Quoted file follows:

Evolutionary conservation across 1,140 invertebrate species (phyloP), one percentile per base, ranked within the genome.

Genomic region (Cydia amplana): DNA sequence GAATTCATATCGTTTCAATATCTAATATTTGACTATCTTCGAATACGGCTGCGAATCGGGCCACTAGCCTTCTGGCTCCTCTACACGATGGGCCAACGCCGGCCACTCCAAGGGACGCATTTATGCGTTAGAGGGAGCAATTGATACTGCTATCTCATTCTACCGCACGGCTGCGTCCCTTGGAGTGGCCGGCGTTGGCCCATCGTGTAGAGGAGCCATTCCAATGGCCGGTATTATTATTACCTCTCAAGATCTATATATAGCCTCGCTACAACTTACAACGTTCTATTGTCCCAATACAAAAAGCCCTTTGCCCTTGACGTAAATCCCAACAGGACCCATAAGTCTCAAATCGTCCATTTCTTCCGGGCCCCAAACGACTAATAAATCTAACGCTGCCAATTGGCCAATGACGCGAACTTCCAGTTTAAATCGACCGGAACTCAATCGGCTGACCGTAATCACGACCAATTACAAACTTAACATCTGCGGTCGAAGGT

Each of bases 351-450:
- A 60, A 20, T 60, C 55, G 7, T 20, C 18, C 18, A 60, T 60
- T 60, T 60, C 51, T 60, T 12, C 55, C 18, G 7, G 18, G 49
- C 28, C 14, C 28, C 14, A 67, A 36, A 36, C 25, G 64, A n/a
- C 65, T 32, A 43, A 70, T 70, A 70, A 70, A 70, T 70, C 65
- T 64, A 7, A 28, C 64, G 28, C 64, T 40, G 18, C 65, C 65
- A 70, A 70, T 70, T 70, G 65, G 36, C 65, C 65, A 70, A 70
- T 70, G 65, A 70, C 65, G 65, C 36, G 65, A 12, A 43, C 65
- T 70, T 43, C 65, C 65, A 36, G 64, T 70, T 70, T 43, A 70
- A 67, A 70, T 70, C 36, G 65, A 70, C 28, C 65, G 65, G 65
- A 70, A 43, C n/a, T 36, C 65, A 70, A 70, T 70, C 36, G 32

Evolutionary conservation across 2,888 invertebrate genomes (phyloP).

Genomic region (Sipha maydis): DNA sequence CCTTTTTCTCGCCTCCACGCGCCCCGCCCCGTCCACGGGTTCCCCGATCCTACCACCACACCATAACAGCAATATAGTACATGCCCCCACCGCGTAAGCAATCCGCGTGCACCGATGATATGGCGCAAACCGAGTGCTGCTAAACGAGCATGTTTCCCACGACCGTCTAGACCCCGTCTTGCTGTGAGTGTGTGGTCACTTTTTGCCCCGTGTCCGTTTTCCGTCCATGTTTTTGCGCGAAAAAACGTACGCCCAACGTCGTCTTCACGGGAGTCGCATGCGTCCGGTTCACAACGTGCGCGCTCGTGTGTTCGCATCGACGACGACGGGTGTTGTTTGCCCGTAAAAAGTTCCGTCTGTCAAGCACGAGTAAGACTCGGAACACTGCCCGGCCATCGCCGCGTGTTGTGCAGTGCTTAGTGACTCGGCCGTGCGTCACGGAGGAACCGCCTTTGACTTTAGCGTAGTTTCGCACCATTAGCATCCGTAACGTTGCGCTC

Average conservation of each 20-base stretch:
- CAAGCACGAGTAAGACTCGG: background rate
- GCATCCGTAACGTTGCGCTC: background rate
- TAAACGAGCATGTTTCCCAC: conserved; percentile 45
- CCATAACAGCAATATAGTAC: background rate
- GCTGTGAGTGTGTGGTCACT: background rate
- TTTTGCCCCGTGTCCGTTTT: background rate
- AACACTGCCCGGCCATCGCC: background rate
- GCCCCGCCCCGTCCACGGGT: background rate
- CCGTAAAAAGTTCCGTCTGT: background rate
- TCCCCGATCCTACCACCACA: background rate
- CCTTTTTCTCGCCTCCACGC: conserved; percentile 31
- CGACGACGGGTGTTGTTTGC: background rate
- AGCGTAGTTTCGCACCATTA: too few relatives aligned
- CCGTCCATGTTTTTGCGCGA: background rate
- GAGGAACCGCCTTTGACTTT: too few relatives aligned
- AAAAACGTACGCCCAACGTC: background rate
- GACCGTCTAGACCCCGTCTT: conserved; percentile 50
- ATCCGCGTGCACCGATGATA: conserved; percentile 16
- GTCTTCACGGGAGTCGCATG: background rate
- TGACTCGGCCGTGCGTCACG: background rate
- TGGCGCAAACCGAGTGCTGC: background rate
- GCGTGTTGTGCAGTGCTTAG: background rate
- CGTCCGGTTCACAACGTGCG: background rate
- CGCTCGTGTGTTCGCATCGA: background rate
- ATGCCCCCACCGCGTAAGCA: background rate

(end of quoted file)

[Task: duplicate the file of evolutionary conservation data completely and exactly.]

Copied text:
Evolutionary conservation across 1,140 invertebrate species (phyloP), one percentile per base, ranked within the genome.

Genomic region (Cydia amplana): DNA sequence GAATTCATATCGTTTCAATATCTAATATTTGACTATCTTCGAATACGGCTGCGAATCGGGCCACTAGCCTTCTGGCTCCTCTACACGATGGGCCAACGCCGGCCACTCCAAGGGACGCATTTATGCGTTAGAGGGAGCAATTGATACTGCTATCTCATTCTACCGCACGGCTGCGTCCCTTGGAGTGGCCGGCGTTGGCCCATCGTGTAGAGGAGCCATTCCAATGGCCGGTATTATTATTACCTCTCAAGATCTATATATAGCCTCGCTACAACTTACAACGTTCTATTGTCCCAATACAAAAAGCCCTTTGCCCTTGACGTAAATCCCAACAGGACCCATAAGTCTCAAATCGTCCATTTCTTCCGGGCCCCAAACGACTAATAAATCTAACGCTGCCAATTGGCCAATGACGCGAACTTCCAGTTTAAATCGACCGGAACTCAATCGGCTGACCGTAATCACGACCAATTACAAACTTAACATCTGCGGTCGAAGGT

Each of bases 351-450:
- A 60, A 20, T 60, C 55, G 7, T 20, C 18, C 18, A 60, T 60
- T 60, T 60, C 51, T 60, T 12, C 55, C 18, G 7, G 18, G 49
- C 28, C 14, C 28, C 14, A 67, A 36, A 36, C 25, G 64, A n/a
- C 65, T 32, A 43, A 70, T 70, A 70, A 70, A 70, T 70, C 65
- T 64, A 7, A 28, C 64, G 28, C 64, T 40, G 18, C 65, C 65
- A 70, A 70, T 70, T 70, G 65, G 36, C 65, C 65, A 70, A 70
- T 70, G 65, A 70, C 65, G 65, C 36, G 65, A 12, A 43, C 65
- T 70, T 43, C 65, C 65, A 36, G 64, T 70, T 70, T 43, A 70
- A 67, A 70, T 70, C 36, G 65, A 70, C 28, C 65, G 65, G 65
- A 70, A 43, C n/a, T 36, C 65, A 70, A 70, T 70, C 36, G 32

Evolutionary conservation across 2,888 invertebrate genomes (phyloP).

Genomic region (Sipha maydis): DNA sequence CCTTTTTCTCGCCTCCACGCGCCCCGCCCCGTCCACGGGTTCCCCGATCCTACCACCACACCATAACAGCAATATAGTACATGCCCCCACCGCGTAAGCAATCCGCGTGCACCGATGATATGGCGCAAACCGAGTGCTGCTAAACGAGCATGTTTCCCACGACCGTCTAGACCCCGTCTTGCTGTGAGTGTGTGGTCACTTTTTGCCCCGTGTCCGTTTTCCGTCCATGTTTTTGCGCGAAAAAACGTACGCCCAACGTCGTCTTCACGGGAGTCGCATGCGTCCGGTTCACAACGTGCGCGCTCGTGTGTTCGCATCGACGACGACGGGTGTTGTTTGCCCGTAAAAAGTTCCGTCTGTCAAGCACGAGTAAGACTCGGAACACTGCCCGGCCATCGCCGCGTGTTGTGCAGTGCTTAGTGACTCGGCCGTGCGTCACGGAGGAACCGCCTTTGACTTTAGCGTAGTTTCGCACCATTAGCATCCGTAACGTTGCGCTC

Average conservation of each 20-base stretch:
- CAAGCACGAGTAAGACTCGG: background rate
- GCATCCGTAACGTTGCGCTC: background rate
- TAAACGAGCATGTTTCCCAC: conserved; percentile 45
- CCATAACAGCAATATAGTAC: background rate
- GCTGTGAGTGTGTGGTCACT: background rate
- TTTTGCCCCGTGTCCGTTTT: background rate
- AACACTGCCCGGCCATCGCC: background rate
- GCCCCGCCCCGTCCACGGGT: background rate
- CCGTAAAAAGTTCCGTCTGT: background rate
- TCCCCGATCCTACCACCACA: background rate
- CCTTTTTCTCGCCTCCACGC: conserved; percentile 31
- CGACGACGGGTGTTGTTTGC: background rate
- AGCGTAGTTTCGCACCATTA: too few relatives aligned
- CCGTCCATGTTTTTGCGCGA: background rate
- GAGGAACCGCCTTTGACTTT: too few relatives aligned
- AAAAACGTACGCCCAACGTC: background rate
- GACCGTCTAGACCCCGTCTT: conserved; percentile 50
- ATCCGCGTGCACCGATGATA: conserved; percentile 16
- GTCTTCACGGGAGTCGCATG: background rate
- TGACTCGGCCGTGCGTCACG: background rate
- TGGCGCAAACCGAGTGCTGC: background rate
- GCGTGTTGTGCAGTGCTTAG: background rate
- CGTCCGGTTCACAACGTGCG: background rate
- CGCTCGTGTGTTCGCATCGA: background rate
- ATGCCCCCACCGCGTAAGCA: background rate